Dispatch agreement reached

Staff Writer

By vincent todaro

SPOTSWOOD — The borough will continue to provide emergency dispatch services for Helmetta, but it will not get the yearly price increases officials were seeking.

The Spotswood Borough Council rescinded an initial resolution that sought to increase the amount Helmetta would pay in 2002 by more than $3,000. At its Jan. 7 meeting, the council also passed a new resolution that reflected the increases Helmetta has agreed to.

Spotswood Business Administrator Wayne Hamilton said the two municipalities have reached a new three-year agreement that will include modest yearly increases. In 2002, Helmetta will pay $11,580; in 2003, $14,500; and in 2004, it goes up to $17,000.

Helmetta paid $11,280 in 2001.

The original resolution called for Helmetta to pay $15,000 in 2002, $20,000 in 2003 and $25,000 in 2004.

Hamilton said Helmetta officials balked at the original increases, so Spotswood decided to lower them in order to maintain the relationship.

"We’ve been doing dispatch for Helmetta for as long as I can remember, certainly the last 25 years, if not more," he said. "We had put together some pricing, did our resolution, but Helmetta balked at the increase in pricing. We put our heads together to come up with a smaller increase, renegotiated it and took it back to our governing body."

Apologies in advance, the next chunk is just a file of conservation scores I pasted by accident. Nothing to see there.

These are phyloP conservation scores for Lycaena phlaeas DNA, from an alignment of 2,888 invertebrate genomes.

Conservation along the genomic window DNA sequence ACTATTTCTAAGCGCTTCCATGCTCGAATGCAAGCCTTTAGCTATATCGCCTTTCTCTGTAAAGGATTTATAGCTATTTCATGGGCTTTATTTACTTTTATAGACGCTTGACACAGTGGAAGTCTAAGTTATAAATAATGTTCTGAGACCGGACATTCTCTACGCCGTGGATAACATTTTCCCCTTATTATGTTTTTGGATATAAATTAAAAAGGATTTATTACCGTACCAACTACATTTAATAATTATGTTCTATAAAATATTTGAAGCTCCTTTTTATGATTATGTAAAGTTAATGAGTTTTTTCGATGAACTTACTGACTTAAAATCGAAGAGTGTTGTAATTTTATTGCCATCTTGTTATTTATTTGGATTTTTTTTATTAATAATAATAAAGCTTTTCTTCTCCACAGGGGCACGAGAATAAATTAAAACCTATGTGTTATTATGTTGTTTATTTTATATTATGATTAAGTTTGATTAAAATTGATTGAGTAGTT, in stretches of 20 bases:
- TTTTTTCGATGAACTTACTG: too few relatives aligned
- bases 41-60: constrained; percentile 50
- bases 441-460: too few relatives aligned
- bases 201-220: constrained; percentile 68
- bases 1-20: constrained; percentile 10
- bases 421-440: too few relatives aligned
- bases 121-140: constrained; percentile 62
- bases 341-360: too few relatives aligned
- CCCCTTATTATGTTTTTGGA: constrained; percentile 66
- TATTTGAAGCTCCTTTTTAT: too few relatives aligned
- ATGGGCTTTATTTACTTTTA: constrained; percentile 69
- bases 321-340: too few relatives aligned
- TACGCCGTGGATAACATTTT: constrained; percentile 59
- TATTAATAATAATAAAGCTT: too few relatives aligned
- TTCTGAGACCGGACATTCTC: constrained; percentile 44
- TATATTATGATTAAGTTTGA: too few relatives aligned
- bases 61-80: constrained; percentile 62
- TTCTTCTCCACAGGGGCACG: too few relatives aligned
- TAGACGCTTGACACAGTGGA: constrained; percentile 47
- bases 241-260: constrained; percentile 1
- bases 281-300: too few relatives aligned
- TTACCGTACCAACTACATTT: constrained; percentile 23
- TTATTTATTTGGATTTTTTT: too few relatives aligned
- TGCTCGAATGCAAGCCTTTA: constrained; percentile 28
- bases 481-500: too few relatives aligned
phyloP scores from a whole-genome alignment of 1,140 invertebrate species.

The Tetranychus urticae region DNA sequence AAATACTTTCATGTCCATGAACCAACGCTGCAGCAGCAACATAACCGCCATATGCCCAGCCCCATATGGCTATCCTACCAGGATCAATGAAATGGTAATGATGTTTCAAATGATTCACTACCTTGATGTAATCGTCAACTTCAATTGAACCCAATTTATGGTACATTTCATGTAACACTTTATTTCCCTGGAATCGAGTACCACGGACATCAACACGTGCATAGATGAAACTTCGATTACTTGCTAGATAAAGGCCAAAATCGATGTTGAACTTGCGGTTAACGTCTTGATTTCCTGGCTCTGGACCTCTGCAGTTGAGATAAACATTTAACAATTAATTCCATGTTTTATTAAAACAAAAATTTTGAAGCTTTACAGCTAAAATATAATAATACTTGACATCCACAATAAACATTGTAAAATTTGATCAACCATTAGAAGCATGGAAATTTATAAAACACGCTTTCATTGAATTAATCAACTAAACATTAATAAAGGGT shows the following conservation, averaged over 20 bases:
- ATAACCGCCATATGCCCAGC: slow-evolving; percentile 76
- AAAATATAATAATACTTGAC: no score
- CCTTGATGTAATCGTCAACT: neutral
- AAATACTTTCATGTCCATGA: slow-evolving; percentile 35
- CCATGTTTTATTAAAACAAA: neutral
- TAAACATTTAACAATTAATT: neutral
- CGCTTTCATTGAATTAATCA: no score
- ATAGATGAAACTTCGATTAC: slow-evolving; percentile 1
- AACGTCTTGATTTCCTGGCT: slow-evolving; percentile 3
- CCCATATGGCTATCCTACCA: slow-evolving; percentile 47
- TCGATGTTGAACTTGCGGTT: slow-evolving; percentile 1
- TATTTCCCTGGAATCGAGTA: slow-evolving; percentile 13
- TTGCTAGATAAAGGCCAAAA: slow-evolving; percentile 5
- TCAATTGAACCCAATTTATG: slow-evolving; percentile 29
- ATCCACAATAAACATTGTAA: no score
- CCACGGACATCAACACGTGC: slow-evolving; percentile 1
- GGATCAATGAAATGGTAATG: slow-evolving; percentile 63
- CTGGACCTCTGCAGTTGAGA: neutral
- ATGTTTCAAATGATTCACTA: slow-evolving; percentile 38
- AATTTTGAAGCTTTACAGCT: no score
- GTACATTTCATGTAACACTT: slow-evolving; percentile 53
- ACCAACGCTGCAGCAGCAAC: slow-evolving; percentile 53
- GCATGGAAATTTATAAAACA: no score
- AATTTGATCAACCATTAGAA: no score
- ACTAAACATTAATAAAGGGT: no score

"We basically went back to the drawing board," he said. "They expressed reservations at renewing the agreement, so we adjusted our pricing."

Spotswood receives all police calls for Helmetta, then dispatches them to the Helmetta Police Department.

"We would radio them, and they would acknowledge transmission and be dispatched to the address," he said.

The dispatches cover the entire realm of police calls, in addition to 911 calls, he said.

Spotswood also handles all fire calls, even putting out sirens and tones for Helmetta, he said.

Spotswood police often also provide backup assistance to Helmetta police. Most calls that come in to the dispatchers are in Spotswood, rather than Helmetta, officials said.

Hamilton said it is difficult to determine if the borough actually makes a profit by providing the service.

"It’s kind of a win-win," he said. "Spotswood would still have to have service for our department. We look at it to help offset costs."

If Spotswood did not provide the service, Helmetta would have to either work with another nearby municipality or purchase its own equipment and hire dispatchers, he said.

"It’s a classic case where an interlocal service agreement becomes a win-win for both municipalities," he said.